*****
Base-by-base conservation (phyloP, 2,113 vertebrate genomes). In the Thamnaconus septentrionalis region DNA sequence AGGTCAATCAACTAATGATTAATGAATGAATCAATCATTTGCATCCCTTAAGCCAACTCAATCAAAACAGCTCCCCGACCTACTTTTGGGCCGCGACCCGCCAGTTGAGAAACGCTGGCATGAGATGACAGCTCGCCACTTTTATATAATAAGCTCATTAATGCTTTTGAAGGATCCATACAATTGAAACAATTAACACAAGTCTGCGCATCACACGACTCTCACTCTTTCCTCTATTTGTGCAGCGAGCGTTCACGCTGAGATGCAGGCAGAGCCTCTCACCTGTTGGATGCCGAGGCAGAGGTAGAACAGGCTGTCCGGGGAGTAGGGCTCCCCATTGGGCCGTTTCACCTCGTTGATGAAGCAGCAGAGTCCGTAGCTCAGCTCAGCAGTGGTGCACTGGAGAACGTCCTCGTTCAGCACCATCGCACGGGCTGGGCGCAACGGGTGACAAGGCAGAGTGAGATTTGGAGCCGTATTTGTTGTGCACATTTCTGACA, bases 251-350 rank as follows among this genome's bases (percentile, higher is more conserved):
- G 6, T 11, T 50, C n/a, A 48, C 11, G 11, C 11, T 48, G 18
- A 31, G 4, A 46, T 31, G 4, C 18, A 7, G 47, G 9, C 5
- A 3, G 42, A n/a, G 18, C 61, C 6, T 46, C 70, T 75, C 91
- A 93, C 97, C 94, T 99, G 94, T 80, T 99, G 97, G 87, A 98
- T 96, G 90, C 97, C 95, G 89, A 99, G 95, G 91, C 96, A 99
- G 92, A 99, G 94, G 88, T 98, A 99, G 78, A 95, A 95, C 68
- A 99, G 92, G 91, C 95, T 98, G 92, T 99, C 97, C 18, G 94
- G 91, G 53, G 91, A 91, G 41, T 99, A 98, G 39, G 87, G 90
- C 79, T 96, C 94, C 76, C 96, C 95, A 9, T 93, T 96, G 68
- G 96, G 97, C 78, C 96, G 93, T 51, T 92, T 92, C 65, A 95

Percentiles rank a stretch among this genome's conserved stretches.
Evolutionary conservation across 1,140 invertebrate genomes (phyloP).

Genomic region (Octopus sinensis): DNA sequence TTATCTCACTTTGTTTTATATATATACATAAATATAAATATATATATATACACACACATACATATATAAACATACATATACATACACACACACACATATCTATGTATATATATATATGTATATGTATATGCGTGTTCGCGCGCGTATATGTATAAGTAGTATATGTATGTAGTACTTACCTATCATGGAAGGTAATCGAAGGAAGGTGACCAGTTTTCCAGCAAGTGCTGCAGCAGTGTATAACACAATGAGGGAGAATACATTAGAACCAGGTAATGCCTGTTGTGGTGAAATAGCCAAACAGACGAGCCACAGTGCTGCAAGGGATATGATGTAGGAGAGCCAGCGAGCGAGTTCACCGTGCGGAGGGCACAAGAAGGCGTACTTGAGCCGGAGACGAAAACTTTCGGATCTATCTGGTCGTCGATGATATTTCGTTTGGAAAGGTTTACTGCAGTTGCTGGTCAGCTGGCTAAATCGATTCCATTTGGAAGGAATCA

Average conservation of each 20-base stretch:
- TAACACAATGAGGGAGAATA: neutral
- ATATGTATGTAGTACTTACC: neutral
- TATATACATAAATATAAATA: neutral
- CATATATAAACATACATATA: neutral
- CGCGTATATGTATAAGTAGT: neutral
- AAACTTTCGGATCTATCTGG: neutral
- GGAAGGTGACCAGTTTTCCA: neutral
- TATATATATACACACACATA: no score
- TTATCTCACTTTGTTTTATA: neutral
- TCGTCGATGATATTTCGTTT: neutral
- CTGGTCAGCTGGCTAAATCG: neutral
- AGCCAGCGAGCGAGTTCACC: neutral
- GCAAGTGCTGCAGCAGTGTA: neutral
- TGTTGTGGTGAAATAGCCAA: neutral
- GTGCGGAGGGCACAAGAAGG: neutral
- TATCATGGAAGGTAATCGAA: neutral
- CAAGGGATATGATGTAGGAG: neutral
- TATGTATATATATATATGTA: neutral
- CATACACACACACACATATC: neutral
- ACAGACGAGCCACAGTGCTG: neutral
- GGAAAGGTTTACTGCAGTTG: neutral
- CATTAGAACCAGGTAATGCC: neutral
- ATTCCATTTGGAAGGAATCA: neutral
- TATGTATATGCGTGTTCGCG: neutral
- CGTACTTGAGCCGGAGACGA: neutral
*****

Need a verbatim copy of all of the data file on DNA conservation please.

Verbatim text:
Base-by-base conservation (phyloP, 2,113 vertebrate genomes). In the Thamnaconus septentrionalis region DNA sequence AGGTCAATCAACTAATGATTAATGAATGAATCAATCATTTGCATCCCTTAAGCCAACTCAATCAAAACAGCTCCCCGACCTACTTTTGGGCCGCGACCCGCCAGTTGAGAAACGCTGGCATGAGATGACAGCTCGCCACTTTTATATAATAAGCTCATTAATGCTTTTGAAGGATCCATACAATTGAAACAATTAACACAAGTCTGCGCATCACACGACTCTCACTCTTTCCTCTATTTGTGCAGCGAGCGTTCACGCTGAGATGCAGGCAGAGCCTCTCACCTGTTGGATGCCGAGGCAGAGGTAGAACAGGCTGTCCGGGGAGTAGGGCTCCCCATTGGGCCGTTTCACCTCGTTGATGAAGCAGCAGAGTCCGTAGCTCAGCTCAGCAGTGGTGCACTGGAGAACGTCCTCGTTCAGCACCATCGCACGGGCTGGGCGCAACGGGTGACAAGGCAGAGTGAGATTTGGAGCCGTATTTGTTGTGCACATTTCTGACA, bases 251-350 rank as follows among this genome's bases (percentile, higher is more conserved):
- G 6, T 11, T 50, C n/a, A 48, C 11, G 11, C 11, T 48, G 18
- A 31, G 4, A 46, T 31, G 4, C 18, A 7, G 47, G 9, C 5
- A 3, G 42, A n/a, G 18, C 61, C 6, T 46, C 70, T 75, C 91
- A 93, C 97, C 94, T 99, G 94, T 80, T 99, G 97, G 87, A 98
- T 96, G 90, C 97, C 95, G 89, A 99, G 95, G 91, C 96, A 99
- G 92, A 99, G 94, G 88, T 98, A 99, G 78, A 95, A 95, C 68
- A 99, G 92, G 91, C 95, T 98, G 92, T 99, C 97, C 18, G 94
- G 91, G 53, G 91, A 91, G 41, T 99, A 98, G 39, G 87, G 90
- C 79, T 96, C 94, C 76, C 96, C 95, A 9, T 93, T 96, G 68
- G 96, G 97, C 78, C 96, G 93, T 51, T 92, T 92, C 65, A 95

Percentiles rank a stretch among this genome's conserved stretches.
Evolutionary conservation across 1,140 invertebrate genomes (phyloP).

Genomic region (Octopus sinensis): DNA sequence TTATCTCACTTTGTTTTATATATATACATAAATATAAATATATATATATACACACACATACATATATAAACATACATATACATACACACACACACATATCTATGTATATATATATATGTATATGTATATGCGTGTTCGCGCGCGTATATGTATAAGTAGTATATGTATGTAGTACTTACCTATCATGGAAGGTAATCGAAGGAAGGTGACCAGTTTTCCAGCAAGTGCTGCAGCAGTGTATAACACAATGAGGGAGAATACATTAGAACCAGGTAATGCCTGTTGTGGTGAAATAGCCAAACAGACGAGCCACAGTGCTGCAAGGGATATGATGTAGGAGAGCCAGCGAGCGAGTTCACCGTGCGGAGGGCACAAGAAGGCGTACTTGAGCCGGAGACGAAAACTTTCGGATCTATCTGGTCGTCGATGATATTTCGTTTGGAAAGGTTTACTGCAGTTGCTGGTCAGCTGGCTAAATCGATTCCATTTGGAAGGAATCA

Average conservation of each 20-base stretch:
- TAACACAATGAGGGAGAATA: neutral
- ATATGTATGTAGTACTTACC: neutral
- TATATACATAAATATAAATA: neutral
- CATATATAAACATACATATA: neutral
- CGCGTATATGTATAAGTAGT: neutral
- AAACTTTCGGATCTATCTGG: neutral
- GGAAGGTGACCAGTTTTCCA: neutral
- TATATATATACACACACATA: no score
- TTATCTCACTTTGTTTTATA: neutral
- TCGTCGATGATATTTCGTTT: neutral
- CTGGTCAGCTGGCTAAATCG: neutral
- AGCCAGCGAGCGAGTTCACC: neutral
- GCAAGTGCTGCAGCAGTGTA: neutral
- TGTTGTGGTGAAATAGCCAA: neutral
- GTGCGGAGGGCACAAGAAGG: neutral
- TATCATGGAAGGTAATCGAA: neutral
- CAAGGGATATGATGTAGGAG: neutral
- TATGTATATATATATATGTA: neutral
- CATACACACACACACATATC: neutral
- ACAGACGAGCCACAGTGCTG: neutral
- GGAAAGGTTTACTGCAGTTG: neutral
- CATTAGAACCAGGTAATGCC: neutral
- ATTCCATTTGGAAGGAATCA: neutral
- TATGTATATGCGTGTTCGCG: neutral
- CGTACTTGAGCCGGAGACGA: neutral